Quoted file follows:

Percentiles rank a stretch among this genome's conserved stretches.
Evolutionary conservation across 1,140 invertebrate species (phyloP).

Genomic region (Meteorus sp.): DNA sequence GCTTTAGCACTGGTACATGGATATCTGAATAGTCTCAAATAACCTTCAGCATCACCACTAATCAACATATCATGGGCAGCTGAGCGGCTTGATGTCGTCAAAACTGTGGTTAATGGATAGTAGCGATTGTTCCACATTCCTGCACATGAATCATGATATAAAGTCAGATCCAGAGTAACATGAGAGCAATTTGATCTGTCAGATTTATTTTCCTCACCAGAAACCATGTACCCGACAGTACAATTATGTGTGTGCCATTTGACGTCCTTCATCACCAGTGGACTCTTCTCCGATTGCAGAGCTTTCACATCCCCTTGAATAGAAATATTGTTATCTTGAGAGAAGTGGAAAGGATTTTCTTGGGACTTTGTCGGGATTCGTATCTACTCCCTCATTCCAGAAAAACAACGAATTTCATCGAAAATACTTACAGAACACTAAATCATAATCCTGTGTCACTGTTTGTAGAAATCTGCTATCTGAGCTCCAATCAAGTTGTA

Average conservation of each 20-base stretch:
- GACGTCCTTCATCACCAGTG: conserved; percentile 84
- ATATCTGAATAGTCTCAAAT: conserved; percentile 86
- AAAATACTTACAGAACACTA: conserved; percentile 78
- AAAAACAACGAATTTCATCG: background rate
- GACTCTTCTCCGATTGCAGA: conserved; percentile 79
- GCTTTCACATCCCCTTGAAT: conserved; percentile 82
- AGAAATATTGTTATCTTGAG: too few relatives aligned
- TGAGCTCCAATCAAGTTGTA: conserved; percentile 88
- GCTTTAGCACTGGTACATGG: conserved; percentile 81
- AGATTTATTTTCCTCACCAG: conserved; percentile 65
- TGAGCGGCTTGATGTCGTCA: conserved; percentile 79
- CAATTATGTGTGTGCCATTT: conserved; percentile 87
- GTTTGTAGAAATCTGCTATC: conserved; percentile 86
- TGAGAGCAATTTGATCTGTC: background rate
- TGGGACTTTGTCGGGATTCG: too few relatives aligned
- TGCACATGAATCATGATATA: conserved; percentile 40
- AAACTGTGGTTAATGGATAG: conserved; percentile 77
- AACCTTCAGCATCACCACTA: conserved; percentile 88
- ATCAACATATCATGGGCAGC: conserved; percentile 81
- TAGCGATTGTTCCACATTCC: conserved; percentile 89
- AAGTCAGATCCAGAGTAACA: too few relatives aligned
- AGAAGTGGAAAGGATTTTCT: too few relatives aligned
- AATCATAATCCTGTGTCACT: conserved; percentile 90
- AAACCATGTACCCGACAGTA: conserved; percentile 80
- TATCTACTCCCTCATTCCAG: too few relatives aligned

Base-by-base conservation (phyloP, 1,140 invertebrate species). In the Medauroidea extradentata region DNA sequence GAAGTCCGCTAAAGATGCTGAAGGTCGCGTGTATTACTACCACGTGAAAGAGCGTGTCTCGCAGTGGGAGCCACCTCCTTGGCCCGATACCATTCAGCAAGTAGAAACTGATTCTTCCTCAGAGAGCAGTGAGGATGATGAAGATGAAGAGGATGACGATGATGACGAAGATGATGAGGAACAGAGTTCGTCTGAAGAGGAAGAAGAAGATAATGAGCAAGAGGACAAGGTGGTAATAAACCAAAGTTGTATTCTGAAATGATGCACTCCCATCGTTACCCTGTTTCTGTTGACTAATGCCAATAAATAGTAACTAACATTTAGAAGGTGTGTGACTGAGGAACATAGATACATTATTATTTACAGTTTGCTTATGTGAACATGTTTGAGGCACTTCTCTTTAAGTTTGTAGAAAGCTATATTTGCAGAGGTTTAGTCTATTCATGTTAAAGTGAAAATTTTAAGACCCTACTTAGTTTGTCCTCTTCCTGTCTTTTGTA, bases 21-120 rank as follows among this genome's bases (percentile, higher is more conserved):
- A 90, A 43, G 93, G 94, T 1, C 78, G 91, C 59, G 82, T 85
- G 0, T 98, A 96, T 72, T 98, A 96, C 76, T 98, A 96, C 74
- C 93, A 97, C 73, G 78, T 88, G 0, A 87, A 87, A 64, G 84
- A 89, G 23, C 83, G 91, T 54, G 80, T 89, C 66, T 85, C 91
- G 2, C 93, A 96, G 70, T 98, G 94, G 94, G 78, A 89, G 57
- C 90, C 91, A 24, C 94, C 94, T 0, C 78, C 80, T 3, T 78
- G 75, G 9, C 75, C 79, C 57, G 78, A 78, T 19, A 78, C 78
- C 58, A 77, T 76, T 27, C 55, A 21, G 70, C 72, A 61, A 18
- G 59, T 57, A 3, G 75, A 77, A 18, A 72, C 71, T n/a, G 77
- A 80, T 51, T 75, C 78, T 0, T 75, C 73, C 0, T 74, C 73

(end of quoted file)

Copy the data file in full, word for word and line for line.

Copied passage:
Percentiles rank a stretch among this genome's conserved stretches.
Evolutionary conservation across 1,140 invertebrate species (phyloP).

Genomic region (Meteorus sp.): DNA sequence GCTTTAGCACTGGTACATGGATATCTGAATAGTCTCAAATAACCTTCAGCATCACCACTAATCAACATATCATGGGCAGCTGAGCGGCTTGATGTCGTCAAAACTGTGGTTAATGGATAGTAGCGATTGTTCCACATTCCTGCACATGAATCATGATATAAAGTCAGATCCAGAGTAACATGAGAGCAATTTGATCTGTCAGATTTATTTTCCTCACCAGAAACCATGTACCCGACAGTACAATTATGTGTGTGCCATTTGACGTCCTTCATCACCAGTGGACTCTTCTCCGATTGCAGAGCTTTCACATCCCCTTGAATAGAAATATTGTTATCTTGAGAGAAGTGGAAAGGATTTTCTTGGGACTTTGTCGGGATTCGTATCTACTCCCTCATTCCAGAAAAACAACGAATTTCATCGAAAATACTTACAGAACACTAAATCATAATCCTGTGTCACTGTTTGTAGAAATCTGCTATCTGAGCTCCAATCAAGTTGTA

Average conservation of each 20-base stretch:
- GACGTCCTTCATCACCAGTG: conserved; percentile 84
- ATATCTGAATAGTCTCAAAT: conserved; percentile 86
- AAAATACTTACAGAACACTA: conserved; percentile 78
- AAAAACAACGAATTTCATCG: background rate
- GACTCTTCTCCGATTGCAGA: conserved; percentile 79
- GCTTTCACATCCCCTTGAAT: conserved; percentile 82
- AGAAATATTGTTATCTTGAG: too few relatives aligned
- TGAGCTCCAATCAAGTTGTA: conserved; percentile 88
- GCTTTAGCACTGGTACATGG: conserved; percentile 81
- AGATTTATTTTCCTCACCAG: conserved; percentile 65
- TGAGCGGCTTGATGTCGTCA: conserved; percentile 79
- CAATTATGTGTGTGCCATTT: conserved; percentile 87
- GTTTGTAGAAATCTGCTATC: conserved; percentile 86
- TGAGAGCAATTTGATCTGTC: background rate
- TGGGACTTTGTCGGGATTCG: too few relatives aligned
- TGCACATGAATCATGATATA: conserved; percentile 40
- AAACTGTGGTTAATGGATAG: conserved; percentile 77
- AACCTTCAGCATCACCACTA: conserved; percentile 88
- ATCAACATATCATGGGCAGC: conserved; percentile 81
- TAGCGATTGTTCCACATTCC: conserved; percentile 89
- AAGTCAGATCCAGAGTAACA: too few relatives aligned
- AGAAGTGGAAAGGATTTTCT: too few relatives aligned
- AATCATAATCCTGTGTCACT: conserved; percentile 90
- AAACCATGTACCCGACAGTA: conserved; percentile 80
- TATCTACTCCCTCATTCCAG: too few relatives aligned

Base-by-base conservation (phyloP, 1,140 invertebrate species). In the Medauroidea extradentata region DNA sequence GAAGTCCGCTAAAGATGCTGAAGGTCGCGTGTATTACTACCACGTGAAAGAGCGTGTCTCGCAGTGGGAGCCACCTCCTTGGCCCGATACCATTCAGCAAGTAGAAACTGATTCTTCCTCAGAGAGCAGTGAGGATGATGAAGATGAAGAGGATGACGATGATGACGAAGATGATGAGGAACAGAGTTCGTCTGAAGAGGAAGAAGAAGATAATGAGCAAGAGGACAAGGTGGTAATAAACCAAAGTTGTATTCTGAAATGATGCACTCCCATCGTTACCCTGTTTCTGTTGACTAATGCCAATAAATAGTAACTAACATTTAGAAGGTGTGTGACTGAGGAACATAGATACATTATTATTTACAGTTTGCTTATGTGAACATGTTTGAGGCACTTCTCTTTAAGTTTGTAGAAAGCTATATTTGCAGAGGTTTAGTCTATTCATGTTAAAGTGAAAATTTTAAGACCCTACTTAGTTTGTCCTCTTCCTGTCTTTTGTA, bases 21-120 rank as follows among this genome's bases (percentile, higher is more conserved):
- A 90, A 43, G 93, G 94, T 1, C 78, G 91, C 59, G 82, T 85
- G 0, T 98, A 96, T 72, T 98, A 96, C 76, T 98, A 96, C 74
- C 93, A 97, C 73, G 78, T 88, G 0, A 87, A 87, A 64, G 84
- A 89, G 23, C 83, G 91, T 54, G 80, T 89, C 66, T 85, C 91
- G 2, C 93, A 96, G 70, T 98, G 94, G 94, G 78, A 89, G 57
- C 90, C 91, A 24, C 94, C 94, T 0, C 78, C 80, T 3, T 78
- G 75, G 9, C 75, C 79, C 57, G 78, A 78, T 19, A 78, C 78
- C 58, A 77, T 76, T 27, C 55, A 21, G 70, C 72, A 61, A 18
- G 59, T 57, A 3, G 75, A 77, A 18, A 72, C 71, T n/a, G 77
- A 80, T 51, T 75, C 78, T 0, T 75, C 73, C 0, T 74, C 73